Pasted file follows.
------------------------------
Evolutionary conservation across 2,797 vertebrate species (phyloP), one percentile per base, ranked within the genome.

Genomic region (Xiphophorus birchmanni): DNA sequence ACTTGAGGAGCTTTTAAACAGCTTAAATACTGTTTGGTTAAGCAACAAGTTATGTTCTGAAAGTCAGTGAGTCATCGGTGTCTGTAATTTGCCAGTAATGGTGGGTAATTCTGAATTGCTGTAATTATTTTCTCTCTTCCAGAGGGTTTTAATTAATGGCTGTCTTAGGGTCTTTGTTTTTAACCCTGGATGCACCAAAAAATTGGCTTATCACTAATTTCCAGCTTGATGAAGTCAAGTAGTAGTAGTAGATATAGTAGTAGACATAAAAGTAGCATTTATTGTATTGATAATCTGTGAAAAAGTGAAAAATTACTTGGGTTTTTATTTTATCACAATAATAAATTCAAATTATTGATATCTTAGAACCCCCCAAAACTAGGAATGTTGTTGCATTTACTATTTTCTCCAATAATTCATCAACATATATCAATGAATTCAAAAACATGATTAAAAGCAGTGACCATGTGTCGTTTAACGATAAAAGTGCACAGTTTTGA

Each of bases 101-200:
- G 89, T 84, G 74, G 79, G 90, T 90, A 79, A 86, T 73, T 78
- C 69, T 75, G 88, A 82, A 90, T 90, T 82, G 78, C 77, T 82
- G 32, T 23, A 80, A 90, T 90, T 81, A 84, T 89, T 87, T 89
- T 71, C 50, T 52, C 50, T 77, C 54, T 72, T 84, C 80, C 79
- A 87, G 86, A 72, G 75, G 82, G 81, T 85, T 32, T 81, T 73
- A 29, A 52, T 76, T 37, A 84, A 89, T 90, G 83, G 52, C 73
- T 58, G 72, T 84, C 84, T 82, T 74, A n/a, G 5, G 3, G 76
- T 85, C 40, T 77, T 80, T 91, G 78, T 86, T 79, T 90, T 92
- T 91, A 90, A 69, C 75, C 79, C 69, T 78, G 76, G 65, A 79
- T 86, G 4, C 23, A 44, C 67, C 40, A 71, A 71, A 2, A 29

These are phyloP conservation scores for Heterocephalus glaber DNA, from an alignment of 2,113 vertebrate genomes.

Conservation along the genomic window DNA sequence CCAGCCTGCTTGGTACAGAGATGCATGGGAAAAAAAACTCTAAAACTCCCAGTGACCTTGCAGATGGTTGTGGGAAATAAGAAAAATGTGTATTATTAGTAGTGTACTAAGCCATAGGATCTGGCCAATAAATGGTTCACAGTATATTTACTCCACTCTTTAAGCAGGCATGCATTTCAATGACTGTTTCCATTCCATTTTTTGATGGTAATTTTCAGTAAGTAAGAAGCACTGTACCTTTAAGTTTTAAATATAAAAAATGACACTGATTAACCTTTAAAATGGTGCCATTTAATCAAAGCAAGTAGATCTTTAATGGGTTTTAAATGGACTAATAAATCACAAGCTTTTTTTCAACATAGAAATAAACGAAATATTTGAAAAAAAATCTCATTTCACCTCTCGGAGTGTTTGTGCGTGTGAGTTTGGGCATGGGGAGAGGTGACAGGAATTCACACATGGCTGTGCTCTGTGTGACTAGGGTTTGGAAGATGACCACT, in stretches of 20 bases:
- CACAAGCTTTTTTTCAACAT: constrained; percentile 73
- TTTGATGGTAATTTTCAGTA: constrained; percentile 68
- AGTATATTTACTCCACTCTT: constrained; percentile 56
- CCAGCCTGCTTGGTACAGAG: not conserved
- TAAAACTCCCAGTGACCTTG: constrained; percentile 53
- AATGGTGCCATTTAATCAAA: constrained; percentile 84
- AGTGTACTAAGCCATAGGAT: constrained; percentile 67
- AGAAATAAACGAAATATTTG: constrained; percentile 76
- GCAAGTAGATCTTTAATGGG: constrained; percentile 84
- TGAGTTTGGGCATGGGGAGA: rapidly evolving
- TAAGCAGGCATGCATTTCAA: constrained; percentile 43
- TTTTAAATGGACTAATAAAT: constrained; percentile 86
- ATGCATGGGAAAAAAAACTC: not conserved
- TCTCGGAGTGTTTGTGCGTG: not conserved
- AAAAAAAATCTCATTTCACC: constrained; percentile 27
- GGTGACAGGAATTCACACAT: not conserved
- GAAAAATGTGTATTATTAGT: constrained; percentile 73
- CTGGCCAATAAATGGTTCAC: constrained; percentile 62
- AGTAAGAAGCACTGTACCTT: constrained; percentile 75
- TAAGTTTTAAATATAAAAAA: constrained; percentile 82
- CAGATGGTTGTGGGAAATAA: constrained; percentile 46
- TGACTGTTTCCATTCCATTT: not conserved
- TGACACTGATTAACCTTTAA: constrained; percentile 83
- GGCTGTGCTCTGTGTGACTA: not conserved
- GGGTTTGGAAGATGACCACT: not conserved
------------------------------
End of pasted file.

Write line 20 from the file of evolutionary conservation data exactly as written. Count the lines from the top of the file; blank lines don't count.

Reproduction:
- TAAAACTCCCAGTGACCTTG: constrained; percentile 53